Midwest Living Review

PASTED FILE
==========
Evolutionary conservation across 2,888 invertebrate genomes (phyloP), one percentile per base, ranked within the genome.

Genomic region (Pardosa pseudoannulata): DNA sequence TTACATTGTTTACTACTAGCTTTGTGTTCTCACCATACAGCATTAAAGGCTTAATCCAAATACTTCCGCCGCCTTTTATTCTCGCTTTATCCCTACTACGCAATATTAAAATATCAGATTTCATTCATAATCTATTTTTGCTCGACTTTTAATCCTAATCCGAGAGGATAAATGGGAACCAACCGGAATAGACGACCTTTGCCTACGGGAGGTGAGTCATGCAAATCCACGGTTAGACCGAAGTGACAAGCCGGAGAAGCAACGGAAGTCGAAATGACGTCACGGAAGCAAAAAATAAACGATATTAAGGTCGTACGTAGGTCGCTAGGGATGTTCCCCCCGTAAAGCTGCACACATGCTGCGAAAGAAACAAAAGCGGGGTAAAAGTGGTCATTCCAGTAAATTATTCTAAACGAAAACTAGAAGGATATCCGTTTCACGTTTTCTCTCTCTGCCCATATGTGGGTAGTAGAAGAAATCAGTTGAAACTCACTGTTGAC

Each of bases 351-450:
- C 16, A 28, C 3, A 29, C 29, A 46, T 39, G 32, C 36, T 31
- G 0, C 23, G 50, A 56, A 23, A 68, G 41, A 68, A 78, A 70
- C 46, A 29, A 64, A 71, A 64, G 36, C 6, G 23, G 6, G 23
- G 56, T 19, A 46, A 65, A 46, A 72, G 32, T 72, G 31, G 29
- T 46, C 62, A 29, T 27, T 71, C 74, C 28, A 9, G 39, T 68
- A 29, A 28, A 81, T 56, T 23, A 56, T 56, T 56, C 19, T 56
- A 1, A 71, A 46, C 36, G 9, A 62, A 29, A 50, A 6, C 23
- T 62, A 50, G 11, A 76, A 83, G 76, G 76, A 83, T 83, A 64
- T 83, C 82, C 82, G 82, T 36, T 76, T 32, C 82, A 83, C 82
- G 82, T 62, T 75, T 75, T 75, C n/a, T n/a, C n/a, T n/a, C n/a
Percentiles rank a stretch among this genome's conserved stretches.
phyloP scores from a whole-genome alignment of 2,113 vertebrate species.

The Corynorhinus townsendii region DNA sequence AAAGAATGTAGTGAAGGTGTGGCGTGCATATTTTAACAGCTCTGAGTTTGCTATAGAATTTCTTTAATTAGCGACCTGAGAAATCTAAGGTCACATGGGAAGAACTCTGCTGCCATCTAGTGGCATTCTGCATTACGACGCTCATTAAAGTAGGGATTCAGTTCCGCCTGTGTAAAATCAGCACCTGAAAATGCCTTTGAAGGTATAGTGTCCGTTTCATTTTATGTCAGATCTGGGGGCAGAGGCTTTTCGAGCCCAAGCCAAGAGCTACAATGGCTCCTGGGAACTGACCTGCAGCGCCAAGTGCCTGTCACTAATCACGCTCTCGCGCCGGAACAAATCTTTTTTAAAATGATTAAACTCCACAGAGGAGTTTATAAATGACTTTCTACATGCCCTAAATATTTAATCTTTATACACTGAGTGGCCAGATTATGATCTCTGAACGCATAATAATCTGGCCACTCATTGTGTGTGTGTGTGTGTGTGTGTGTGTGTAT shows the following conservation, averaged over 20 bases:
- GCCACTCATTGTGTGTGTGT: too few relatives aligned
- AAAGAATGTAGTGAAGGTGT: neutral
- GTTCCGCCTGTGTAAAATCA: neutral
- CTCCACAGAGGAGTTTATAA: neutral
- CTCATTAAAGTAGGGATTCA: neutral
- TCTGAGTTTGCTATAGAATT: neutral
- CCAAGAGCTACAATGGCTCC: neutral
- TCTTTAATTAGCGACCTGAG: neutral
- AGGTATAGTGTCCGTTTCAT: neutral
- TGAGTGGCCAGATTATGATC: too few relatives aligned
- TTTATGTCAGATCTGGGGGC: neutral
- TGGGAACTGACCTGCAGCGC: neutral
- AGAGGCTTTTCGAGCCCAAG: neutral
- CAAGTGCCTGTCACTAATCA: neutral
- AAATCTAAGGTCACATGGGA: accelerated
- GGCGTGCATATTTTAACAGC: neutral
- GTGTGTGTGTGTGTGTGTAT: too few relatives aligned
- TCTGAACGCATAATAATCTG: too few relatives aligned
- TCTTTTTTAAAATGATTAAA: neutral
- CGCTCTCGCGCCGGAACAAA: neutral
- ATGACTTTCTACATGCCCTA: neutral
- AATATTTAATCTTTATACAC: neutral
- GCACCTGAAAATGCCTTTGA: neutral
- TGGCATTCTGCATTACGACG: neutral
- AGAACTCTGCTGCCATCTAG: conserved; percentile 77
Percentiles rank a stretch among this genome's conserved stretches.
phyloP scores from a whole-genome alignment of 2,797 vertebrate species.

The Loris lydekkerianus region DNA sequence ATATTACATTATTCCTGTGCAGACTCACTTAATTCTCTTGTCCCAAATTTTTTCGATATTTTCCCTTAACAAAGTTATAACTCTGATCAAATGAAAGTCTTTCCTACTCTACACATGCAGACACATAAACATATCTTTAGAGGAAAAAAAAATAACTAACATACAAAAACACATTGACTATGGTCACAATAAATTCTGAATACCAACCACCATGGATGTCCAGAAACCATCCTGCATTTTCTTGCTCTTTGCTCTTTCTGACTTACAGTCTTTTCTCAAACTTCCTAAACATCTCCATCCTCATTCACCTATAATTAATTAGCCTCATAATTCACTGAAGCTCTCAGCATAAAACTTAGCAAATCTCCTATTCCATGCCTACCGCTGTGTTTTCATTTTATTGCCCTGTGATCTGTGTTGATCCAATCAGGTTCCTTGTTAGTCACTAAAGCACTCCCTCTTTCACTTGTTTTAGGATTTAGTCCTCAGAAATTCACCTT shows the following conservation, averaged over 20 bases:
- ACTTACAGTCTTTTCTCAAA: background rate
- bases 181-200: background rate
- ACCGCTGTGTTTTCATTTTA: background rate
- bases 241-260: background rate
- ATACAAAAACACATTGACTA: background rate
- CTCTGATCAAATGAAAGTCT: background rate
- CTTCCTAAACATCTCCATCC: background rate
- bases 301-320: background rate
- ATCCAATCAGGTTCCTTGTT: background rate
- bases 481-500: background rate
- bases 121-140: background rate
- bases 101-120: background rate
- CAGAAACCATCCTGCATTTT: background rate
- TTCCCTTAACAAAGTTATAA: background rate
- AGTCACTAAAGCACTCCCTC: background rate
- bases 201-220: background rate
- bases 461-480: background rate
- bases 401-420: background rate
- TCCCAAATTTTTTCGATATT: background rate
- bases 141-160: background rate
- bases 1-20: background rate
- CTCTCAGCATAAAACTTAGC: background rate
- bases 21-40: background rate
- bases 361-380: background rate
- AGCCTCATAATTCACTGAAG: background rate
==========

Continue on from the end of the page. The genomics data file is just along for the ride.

This 10,000-acre conservation center is among the largest in the world and is home to a number of rare and endangered species. Hop on an open-air safari transport or a closed, air-conditioned vehicle to see rhinos, giraffes, zebras, trumpeter swans and American bison. This is exponentially more satisfying than simply viewing animals in a zoo and provides an educational but fun outing for kids. You'll hardly notice any physical boundaries in this open-range habitat, which heightens the sense that you have just gone out for a drive and stumbled upon these amazing creatures. If you choose to take the closed safari transport, you can jump on and off the buses, which go by every 15 minutes. This allows you to linger at the animals that you are most interested in and just pass by those you aren't. There are four main stops: Mid-Sized Carnivore Conservation Center; Wetlands; Lake Trail; and the Outpost. Mid-Sized Carnivore Conservation Center is a 60-acre site focused on breeding programs and scientific study of endangered species such as cheetahs, African wild dogs and dholes (wild dogs native to India and Southeast Asia). Elevated boardwalks and an observation deck allow a close-up view. The cheetahs are a big hit with kids. Stop for lunch on one of the observation decks, which provides an opportunity to enjoy the tranquility of the area. A veterinary center is here, and if you time your visit just right, you may see a vet tending an animal. Wetlands have an elevated boardwalk system, giving visitors the opportunity to view the wildlife below. Lake Trail leads to Spillman Lake, the largest of the 100 or so lakes on the property. Several demonstration areas educate visitors about conservation projects, including one to create a more diverse ecosystem that would attract grassland birds and other wildlife. Don't be surprised to look up here and find a giraffe staring at you. The Outpost has a gazebo-like structure on a raised platform that overlooks the grasslands. It's an opportunity to see many species of antelope, herds of white rhinos and other wildlife behaving much as they would in their natural habitat. The Wilds is the only facility in the world with a third generation of white rhinos born in captivity. The Wilds is fun for families, but also offers adults-only activities, most notably the new luxury camping experience at Nomad Ridge. The yurt camping starts around $300 per night and includes dinner and breakfast for two. Although many people visit The Wilds each year, there are no huge crowds clamoring to view the animals, which is so often the case at a zoo. Finally, the day-long adventure is relatively inexpensive, with admission running from $20 for adults to just $15 for children ages 4 to 12. Children under 3 are free. An open-air safari is $27 for all ages.